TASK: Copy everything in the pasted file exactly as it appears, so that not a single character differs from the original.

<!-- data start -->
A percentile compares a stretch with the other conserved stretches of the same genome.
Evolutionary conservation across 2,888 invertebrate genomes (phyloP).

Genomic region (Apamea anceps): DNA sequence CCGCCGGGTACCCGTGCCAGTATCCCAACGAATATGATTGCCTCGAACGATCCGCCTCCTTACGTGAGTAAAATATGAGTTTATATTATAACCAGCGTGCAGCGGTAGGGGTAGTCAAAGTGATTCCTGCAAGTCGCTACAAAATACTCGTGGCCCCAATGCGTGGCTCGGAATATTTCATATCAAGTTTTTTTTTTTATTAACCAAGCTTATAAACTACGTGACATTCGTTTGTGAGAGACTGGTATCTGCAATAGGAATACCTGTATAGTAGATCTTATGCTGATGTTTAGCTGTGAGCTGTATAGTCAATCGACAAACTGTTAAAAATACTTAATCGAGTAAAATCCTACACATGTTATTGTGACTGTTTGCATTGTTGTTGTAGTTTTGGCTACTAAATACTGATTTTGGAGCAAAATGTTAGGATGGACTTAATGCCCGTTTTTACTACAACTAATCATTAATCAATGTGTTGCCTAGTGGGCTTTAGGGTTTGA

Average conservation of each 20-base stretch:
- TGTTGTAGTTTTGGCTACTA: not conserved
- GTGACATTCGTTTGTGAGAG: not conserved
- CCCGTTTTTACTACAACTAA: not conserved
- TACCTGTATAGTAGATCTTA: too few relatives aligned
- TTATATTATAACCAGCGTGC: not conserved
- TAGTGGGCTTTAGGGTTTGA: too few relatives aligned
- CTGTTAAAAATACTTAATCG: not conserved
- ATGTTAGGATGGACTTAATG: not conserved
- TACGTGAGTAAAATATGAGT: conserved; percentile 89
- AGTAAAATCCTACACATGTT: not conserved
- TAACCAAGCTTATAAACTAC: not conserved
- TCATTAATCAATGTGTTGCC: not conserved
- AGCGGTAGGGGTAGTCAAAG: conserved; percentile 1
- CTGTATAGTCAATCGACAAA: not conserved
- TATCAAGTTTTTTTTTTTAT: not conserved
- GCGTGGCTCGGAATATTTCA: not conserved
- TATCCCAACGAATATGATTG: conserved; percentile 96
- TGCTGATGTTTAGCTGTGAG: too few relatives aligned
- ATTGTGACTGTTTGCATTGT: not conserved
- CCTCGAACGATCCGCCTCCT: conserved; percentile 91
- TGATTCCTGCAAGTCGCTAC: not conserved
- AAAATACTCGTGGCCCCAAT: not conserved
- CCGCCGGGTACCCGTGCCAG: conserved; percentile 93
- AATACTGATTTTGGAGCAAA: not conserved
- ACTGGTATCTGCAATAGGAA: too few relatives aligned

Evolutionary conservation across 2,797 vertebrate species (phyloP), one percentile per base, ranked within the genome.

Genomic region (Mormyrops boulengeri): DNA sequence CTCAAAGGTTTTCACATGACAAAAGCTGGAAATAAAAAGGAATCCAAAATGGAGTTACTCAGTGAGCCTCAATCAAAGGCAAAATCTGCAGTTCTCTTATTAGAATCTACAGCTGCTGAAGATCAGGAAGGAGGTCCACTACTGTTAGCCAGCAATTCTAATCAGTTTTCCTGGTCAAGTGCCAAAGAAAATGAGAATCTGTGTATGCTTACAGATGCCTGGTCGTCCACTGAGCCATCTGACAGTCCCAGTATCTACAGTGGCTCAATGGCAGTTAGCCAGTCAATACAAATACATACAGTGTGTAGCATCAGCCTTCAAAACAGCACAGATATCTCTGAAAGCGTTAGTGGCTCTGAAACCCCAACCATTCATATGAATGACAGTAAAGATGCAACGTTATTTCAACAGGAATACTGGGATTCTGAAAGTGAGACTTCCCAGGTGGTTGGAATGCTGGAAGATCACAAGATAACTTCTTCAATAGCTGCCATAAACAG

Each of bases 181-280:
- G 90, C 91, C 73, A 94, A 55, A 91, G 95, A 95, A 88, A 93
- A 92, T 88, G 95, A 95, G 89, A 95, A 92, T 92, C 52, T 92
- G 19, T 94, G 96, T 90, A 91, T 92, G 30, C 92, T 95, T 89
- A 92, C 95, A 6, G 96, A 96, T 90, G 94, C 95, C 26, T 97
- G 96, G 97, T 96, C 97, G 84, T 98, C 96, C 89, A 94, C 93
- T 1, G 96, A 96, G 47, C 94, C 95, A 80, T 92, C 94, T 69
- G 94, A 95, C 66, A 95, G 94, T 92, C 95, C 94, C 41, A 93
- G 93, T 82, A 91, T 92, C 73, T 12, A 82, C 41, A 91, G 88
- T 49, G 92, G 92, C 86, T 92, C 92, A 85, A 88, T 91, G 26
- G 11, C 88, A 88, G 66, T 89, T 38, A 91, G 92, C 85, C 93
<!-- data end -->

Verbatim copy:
A percentile compares a stretch with the other conserved stretches of the same genome.
Evolutionary conservation across 2,888 invertebrate genomes (phyloP).

Genomic region (Apamea anceps): DNA sequence CCGCCGGGTACCCGTGCCAGTATCCCAACGAATATGATTGCCTCGAACGATCCGCCTCCTTACGTGAGTAAAATATGAGTTTATATTATAACCAGCGTGCAGCGGTAGGGGTAGTCAAAGTGATTCCTGCAAGTCGCTACAAAATACTCGTGGCCCCAATGCGTGGCTCGGAATATTTCATATCAAGTTTTTTTTTTTATTAACCAAGCTTATAAACTACGTGACATTCGTTTGTGAGAGACTGGTATCTGCAATAGGAATACCTGTATAGTAGATCTTATGCTGATGTTTAGCTGTGAGCTGTATAGTCAATCGACAAACTGTTAAAAATACTTAATCGAGTAAAATCCTACACATGTTATTGTGACTGTTTGCATTGTTGTTGTAGTTTTGGCTACTAAATACTGATTTTGGAGCAAAATGTTAGGATGGACTTAATGCCCGTTTTTACTACAACTAATCATTAATCAATGTGTTGCCTAGTGGGCTTTAGGGTTTGA

Average conservation of each 20-base stretch:
- TGTTGTAGTTTTGGCTACTA: not conserved
- GTGACATTCGTTTGTGAGAG: not conserved
- CCCGTTTTTACTACAACTAA: not conserved
- TACCTGTATAGTAGATCTTA: too few relatives aligned
- TTATATTATAACCAGCGTGC: not conserved
- TAGTGGGCTTTAGGGTTTGA: too few relatives aligned
- CTGTTAAAAATACTTAATCG: not conserved
- ATGTTAGGATGGACTTAATG: not conserved
- TACGTGAGTAAAATATGAGT: conserved; percentile 89
- AGTAAAATCCTACACATGTT: not conserved
- TAACCAAGCTTATAAACTAC: not conserved
- TCATTAATCAATGTGTTGCC: not conserved
- AGCGGTAGGGGTAGTCAAAG: conserved; percentile 1
- CTGTATAGTCAATCGACAAA: not conserved
- TATCAAGTTTTTTTTTTTAT: not conserved
- GCGTGGCTCGGAATATTTCA: not conserved
- TATCCCAACGAATATGATTG: conserved; percentile 96
- TGCTGATGTTTAGCTGTGAG: too few relatives aligned
- ATTGTGACTGTTTGCATTGT: not conserved
- CCTCGAACGATCCGCCTCCT: conserved; percentile 91
- TGATTCCTGCAAGTCGCTAC: not conserved
- AAAATACTCGTGGCCCCAAT: not conserved
- CCGCCGGGTACCCGTGCCAG: conserved; percentile 93
- AATACTGATTTTGGAGCAAA: not conserved
- ACTGGTATCTGCAATAGGAA: too few relatives aligned

Evolutionary conservation across 2,797 vertebrate species (phyloP), one percentile per base, ranked within the genome.

Genomic region (Mormyrops boulengeri): DNA sequence CTCAAAGGTTTTCACATGACAAAAGCTGGAAATAAAAAGGAATCCAAAATGGAGTTACTCAGTGAGCCTCAATCAAAGGCAAAATCTGCAGTTCTCTTATTAGAATCTACAGCTGCTGAAGATCAGGAAGGAGGTCCACTACTGTTAGCCAGCAATTCTAATCAGTTTTCCTGGTCAAGTGCCAAAGAAAATGAGAATCTGTGTATGCTTACAGATGCCTGGTCGTCCACTGAGCCATCTGACAGTCCCAGTATCTACAGTGGCTCAATGGCAGTTAGCCAGTCAATACAAATACATACAGTGTGTAGCATCAGCCTTCAAAACAGCACAGATATCTCTGAAAGCGTTAGTGGCTCTGAAACCCCAACCATTCATATGAATGACAGTAAAGATGCAACGTTATTTCAACAGGAATACTGGGATTCTGAAAGTGAGACTTCCCAGGTGGTTGGAATGCTGGAAGATCACAAGATAACTTCTTCAATAGCTGCCATAAACAG

Each of bases 181-280:
- G 90, C 91, C 73, A 94, A 55, A 91, G 95, A 95, A 88, A 93
- A 92, T 88, G 95, A 95, G 89, A 95, A 92, T 92, C 52, T 92
- G 19, T 94, G 96, T 90, A 91, T 92, G 30, C 92, T 95, T 89
- A 92, C 95, A 6, G 96, A 96, T 90, G 94, C 95, C 26, T 97
- G 96, G 97, T 96, C 97, G 84, T 98, C 96, C 89, A 94, C 93
- T 1, G 96, A 96, G 47, C 94, C 95, A 80, T 92, C 94, T 69
- G 94, A 95, C 66, A 95, G 94, T 92, C 95, C 94, C 41, A 93
- G 93, T 82, A 91, T 92, C 73, T 12, A 82, C 41, A 91, G 88
- T 49, G 92, G 92, C 86, T 92, C 92, A 85, A 88, T 91, G 26
- G 11, C 88, A 88, G 66, T 89, T 38, A 91, G 92, C 85, C 93